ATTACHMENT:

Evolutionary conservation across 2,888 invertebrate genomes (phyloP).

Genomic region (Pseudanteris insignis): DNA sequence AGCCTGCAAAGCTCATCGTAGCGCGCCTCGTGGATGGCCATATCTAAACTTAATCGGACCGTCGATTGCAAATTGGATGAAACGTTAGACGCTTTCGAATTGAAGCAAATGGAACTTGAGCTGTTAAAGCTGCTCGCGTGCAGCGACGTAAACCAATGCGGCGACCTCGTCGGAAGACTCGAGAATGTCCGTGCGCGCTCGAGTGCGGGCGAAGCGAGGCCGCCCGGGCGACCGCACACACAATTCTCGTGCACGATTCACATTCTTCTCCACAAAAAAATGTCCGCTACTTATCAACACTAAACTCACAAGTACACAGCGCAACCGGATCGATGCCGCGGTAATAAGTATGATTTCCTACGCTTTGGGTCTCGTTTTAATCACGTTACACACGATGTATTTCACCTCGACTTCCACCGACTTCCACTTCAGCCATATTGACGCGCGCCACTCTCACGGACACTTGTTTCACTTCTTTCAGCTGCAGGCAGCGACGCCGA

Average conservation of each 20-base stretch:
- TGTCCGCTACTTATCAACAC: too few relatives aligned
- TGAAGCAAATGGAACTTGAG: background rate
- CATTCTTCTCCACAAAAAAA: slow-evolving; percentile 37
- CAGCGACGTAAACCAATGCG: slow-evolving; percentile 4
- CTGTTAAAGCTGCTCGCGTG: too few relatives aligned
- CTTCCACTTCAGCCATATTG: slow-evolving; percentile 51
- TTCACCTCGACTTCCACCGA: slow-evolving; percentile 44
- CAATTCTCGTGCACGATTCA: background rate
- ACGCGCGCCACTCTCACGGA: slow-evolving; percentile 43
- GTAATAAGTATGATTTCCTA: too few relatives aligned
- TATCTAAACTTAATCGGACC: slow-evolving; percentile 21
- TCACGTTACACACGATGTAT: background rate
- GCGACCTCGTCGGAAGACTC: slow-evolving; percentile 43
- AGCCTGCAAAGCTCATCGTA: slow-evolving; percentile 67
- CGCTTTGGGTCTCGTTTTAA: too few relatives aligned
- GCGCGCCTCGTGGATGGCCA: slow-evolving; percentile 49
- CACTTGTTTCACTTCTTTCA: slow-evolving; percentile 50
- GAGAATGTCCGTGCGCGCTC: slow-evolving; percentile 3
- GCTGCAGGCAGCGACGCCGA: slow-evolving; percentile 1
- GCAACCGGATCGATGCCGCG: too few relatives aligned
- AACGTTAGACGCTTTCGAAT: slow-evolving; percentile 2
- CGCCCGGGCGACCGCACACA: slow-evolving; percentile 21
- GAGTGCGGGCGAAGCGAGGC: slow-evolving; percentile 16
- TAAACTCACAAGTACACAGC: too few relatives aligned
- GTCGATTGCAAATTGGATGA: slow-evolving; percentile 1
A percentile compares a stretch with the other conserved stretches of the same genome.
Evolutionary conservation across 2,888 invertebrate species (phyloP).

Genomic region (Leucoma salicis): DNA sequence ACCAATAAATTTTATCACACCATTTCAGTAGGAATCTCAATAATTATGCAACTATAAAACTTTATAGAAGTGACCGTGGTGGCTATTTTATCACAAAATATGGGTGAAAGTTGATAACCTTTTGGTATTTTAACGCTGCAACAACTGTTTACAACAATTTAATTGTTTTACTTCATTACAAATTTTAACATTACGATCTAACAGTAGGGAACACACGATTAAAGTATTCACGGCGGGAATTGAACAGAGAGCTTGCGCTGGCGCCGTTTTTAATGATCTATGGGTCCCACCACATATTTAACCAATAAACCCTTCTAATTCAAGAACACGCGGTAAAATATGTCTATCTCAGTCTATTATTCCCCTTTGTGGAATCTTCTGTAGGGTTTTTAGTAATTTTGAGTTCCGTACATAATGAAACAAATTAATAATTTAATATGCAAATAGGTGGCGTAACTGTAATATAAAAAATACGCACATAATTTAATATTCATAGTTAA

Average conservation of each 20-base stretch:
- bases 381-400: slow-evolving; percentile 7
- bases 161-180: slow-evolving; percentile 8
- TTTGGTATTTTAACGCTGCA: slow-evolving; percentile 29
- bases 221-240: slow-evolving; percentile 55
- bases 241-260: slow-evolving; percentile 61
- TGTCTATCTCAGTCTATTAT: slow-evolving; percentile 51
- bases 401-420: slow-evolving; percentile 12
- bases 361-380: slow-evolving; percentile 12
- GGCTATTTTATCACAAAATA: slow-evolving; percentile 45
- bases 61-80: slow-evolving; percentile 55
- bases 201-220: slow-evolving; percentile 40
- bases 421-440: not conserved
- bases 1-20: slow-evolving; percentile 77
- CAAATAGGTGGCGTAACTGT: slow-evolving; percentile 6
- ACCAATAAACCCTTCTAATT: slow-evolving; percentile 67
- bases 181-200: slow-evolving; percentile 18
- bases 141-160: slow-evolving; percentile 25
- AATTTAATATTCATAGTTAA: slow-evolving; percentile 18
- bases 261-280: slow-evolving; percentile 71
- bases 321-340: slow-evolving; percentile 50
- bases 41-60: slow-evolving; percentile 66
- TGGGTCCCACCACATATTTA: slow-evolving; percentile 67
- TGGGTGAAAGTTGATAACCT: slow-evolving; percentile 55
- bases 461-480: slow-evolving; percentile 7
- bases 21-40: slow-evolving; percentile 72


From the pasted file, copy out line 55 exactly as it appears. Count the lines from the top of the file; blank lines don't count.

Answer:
- TGGGTGAAAGTTGATAACCT: slow-evolving; percentile 55